It really is wizard in Oz
'I never really had a passion to travel," admits Davy Byrne, kicking back with a beer in the Divers Tavern in Broome, Western Australia.
"I was quite happy with my life in Raheny, living with my girlfriend -- now wife -- Jess, working as the manager of a mobile phone shop, enjoying my Dublin weekends, you know. But once I came to Australia, that all changed. On our very first week I said to Jess, 'We have to get a visa for a second year'. We loved it straight away."
The 26-year-old Dubliner is well into his second year in Australia now. He wouldn't come back to Ireland if you paid him, not for a good long while anyway.
His experience mirrors that of thousands of young Irish men and women in recent years. Well before the recession began to bite, they were signing up for one-year visas and boarding a cheap flight to Perth, Sydney or Brisbane with the whole continent of Down Under in their sights.
Once there, they've tended to stick like limpets, working wherever, at whatever, in order to get their fill of commodities that are not in plentiful supply back home -- hot sun, blue sea, white sand, a buoyant economy, an open road and a laid-back lifestyle.
You can't be too proud about the work you'll accept, advises Davy. "At first I did all kinds of jobs -- jobs I never could have seen myself doing back in Ireland. I laboured on the buildings; I worked as a baggage handler for cruise ships in Fremantle; I swept floors and cleaned toilets.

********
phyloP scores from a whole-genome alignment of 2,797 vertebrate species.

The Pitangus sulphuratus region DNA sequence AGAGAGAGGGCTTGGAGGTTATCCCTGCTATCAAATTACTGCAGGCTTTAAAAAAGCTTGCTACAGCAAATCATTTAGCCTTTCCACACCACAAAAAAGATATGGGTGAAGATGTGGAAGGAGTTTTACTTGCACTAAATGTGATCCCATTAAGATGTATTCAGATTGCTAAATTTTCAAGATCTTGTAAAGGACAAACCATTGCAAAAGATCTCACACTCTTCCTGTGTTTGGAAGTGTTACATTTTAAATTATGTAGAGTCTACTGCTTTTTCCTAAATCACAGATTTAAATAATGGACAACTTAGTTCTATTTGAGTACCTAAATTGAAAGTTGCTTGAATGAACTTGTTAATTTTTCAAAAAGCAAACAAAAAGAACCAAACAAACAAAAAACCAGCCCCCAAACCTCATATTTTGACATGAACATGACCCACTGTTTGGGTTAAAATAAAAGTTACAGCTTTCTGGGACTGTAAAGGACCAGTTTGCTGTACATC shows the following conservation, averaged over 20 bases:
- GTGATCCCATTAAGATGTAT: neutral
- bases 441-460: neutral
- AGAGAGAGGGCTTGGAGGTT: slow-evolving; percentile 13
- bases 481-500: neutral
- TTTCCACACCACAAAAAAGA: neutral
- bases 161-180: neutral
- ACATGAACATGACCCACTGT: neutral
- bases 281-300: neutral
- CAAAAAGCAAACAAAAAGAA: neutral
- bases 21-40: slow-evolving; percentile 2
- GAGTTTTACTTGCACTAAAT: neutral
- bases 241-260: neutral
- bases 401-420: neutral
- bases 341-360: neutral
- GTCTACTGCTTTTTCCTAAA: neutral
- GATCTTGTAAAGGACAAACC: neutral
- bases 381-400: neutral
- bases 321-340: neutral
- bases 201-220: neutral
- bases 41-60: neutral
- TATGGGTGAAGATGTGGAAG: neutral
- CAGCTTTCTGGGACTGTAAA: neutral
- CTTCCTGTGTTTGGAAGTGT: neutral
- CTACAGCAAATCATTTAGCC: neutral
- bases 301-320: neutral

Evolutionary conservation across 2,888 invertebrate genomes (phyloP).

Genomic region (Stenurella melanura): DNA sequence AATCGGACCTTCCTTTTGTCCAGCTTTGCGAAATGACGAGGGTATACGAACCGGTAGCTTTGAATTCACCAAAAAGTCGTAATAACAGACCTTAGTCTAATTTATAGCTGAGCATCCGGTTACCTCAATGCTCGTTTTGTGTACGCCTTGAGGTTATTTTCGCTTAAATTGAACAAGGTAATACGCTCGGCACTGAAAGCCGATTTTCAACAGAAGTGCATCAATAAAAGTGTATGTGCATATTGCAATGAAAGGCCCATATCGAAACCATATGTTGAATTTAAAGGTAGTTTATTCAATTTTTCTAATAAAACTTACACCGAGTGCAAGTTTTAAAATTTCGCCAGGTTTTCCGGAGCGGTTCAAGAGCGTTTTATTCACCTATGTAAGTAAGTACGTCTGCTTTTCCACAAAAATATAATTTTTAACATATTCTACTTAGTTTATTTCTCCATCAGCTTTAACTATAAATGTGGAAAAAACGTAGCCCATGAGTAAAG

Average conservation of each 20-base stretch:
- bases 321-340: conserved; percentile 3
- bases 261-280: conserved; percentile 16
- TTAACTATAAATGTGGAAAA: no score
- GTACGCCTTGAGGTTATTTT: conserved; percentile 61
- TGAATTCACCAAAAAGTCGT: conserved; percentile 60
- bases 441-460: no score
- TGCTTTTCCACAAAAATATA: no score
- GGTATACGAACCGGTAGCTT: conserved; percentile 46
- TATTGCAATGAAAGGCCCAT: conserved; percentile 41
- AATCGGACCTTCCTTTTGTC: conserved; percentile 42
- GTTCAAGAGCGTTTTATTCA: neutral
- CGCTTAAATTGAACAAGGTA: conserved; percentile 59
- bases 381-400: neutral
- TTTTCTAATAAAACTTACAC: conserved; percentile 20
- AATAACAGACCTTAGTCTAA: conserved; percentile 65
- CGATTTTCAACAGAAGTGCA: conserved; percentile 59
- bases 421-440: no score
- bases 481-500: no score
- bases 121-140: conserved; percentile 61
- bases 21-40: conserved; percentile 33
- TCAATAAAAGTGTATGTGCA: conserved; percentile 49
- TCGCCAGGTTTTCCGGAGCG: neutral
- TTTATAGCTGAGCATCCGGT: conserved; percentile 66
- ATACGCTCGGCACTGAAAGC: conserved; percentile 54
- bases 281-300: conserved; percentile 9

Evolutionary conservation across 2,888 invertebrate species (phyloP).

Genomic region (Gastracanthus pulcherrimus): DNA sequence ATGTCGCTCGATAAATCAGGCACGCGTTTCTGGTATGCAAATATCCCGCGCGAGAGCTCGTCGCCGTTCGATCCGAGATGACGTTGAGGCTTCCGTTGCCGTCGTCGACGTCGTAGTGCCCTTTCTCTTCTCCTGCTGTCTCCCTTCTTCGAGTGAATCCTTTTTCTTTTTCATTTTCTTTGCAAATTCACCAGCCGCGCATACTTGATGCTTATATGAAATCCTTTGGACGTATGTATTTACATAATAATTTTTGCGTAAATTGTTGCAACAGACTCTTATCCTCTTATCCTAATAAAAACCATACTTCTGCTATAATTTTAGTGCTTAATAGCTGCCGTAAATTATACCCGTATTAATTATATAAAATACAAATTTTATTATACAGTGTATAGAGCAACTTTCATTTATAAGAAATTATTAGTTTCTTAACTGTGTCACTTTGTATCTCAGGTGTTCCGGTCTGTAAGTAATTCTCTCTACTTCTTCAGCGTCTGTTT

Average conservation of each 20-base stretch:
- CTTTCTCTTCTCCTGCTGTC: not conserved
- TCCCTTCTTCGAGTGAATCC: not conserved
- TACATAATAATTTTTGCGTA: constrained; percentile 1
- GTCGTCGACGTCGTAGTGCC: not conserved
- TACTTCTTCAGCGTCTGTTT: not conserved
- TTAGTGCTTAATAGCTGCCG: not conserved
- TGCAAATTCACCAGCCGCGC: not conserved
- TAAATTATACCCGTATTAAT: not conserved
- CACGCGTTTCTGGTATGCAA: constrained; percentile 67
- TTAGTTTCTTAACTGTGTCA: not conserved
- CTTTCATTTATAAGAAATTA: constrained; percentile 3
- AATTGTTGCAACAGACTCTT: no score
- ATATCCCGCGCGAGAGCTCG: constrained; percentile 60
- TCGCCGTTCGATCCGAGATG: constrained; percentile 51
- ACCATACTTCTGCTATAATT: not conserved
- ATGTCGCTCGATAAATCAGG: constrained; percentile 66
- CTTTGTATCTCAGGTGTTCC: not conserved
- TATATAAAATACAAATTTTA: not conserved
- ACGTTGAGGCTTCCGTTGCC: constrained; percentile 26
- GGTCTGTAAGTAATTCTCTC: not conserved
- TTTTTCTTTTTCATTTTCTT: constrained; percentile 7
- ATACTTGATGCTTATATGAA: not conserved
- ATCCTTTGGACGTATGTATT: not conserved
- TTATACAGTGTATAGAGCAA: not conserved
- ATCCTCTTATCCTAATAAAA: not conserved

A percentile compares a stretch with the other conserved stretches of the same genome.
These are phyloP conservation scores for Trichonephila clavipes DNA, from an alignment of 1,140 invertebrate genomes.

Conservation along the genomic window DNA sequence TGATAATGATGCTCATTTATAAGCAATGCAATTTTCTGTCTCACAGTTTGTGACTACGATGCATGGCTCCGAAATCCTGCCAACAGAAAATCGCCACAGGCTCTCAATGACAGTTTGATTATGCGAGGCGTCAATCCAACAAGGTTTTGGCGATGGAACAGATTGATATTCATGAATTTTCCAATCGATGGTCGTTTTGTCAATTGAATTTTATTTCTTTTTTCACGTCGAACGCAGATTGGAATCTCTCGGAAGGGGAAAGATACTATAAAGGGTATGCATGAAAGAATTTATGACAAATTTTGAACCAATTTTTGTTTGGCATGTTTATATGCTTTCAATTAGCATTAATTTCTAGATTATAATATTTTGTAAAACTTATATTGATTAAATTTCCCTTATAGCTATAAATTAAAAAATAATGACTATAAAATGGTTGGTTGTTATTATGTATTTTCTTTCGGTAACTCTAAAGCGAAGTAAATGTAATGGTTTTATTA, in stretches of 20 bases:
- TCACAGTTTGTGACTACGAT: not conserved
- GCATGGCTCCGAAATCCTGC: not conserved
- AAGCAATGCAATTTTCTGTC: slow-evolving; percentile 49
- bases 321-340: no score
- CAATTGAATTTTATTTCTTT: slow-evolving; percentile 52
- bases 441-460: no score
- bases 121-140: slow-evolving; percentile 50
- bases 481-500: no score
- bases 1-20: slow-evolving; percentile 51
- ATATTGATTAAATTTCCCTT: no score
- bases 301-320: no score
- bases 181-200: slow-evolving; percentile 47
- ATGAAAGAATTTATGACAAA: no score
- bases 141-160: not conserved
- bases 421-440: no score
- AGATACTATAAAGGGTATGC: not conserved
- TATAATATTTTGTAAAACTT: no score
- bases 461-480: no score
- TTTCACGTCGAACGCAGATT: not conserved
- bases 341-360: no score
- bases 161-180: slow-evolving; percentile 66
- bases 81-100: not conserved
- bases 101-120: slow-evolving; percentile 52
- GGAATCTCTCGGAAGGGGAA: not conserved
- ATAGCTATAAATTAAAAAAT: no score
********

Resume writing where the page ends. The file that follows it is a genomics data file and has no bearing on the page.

And, most important, I did what they call rural work, picking fruit and laying irrigation pipes on a mango farm.
"If you want to get a visa to spend a second year in Australia, you have to put in three months working in the rural economy."
It takes time to get to know the ropes as a backpacker. When Davy and Jess first arrived in Broome -- a tropical paradise by the Indian Ocean, way up in the north-west corner of Western Australia -- it was the end of August, not the best of times because the holiday season had just come to an end.
Jess did housekeeping, Davy cleaned loos and mopped up in pubs, and they just about got by.
Next time they were wiser, arrived in May before the tourists and picked up more and better work straight away.
So what's in it for young Irish backpackers? Davy is in no doubt. "Oh, Australia is just brilliant! This whole backpacker lifestyle -- it's laid-back, not nearly so stressful as life at home.
"And we love the Australian landscape; all those enormous skies and big wild views.
"What I've found is that the Aussies themselves really appreciate their own country. They aren't slaves to the working timetable and money -- they'll shut up shop and go fishing and camping, even if it means losing out on some profit. Like Ireland used to be, I suppose."
Davy's Top Tips
When you first arrive
Find a backpacker hostel ('Lonely Planet's' recommendations for new arrivals are spot on) and talk to people -- you'll hear of work and pick up tips on travelling, places not to miss and places to avoid.
Bring enough money for six weeks -- by which time you'll have found work and formed some kind of travel plan.
Bring some pictures from home to share and to remind yourself.
Bring a small laptop for Skyping home and putting your photos on Facebook.
Once you've settled in
Talk to people -- learn what they've done and seen.
Socialise with other backpackers; don't keep yourself to yourself.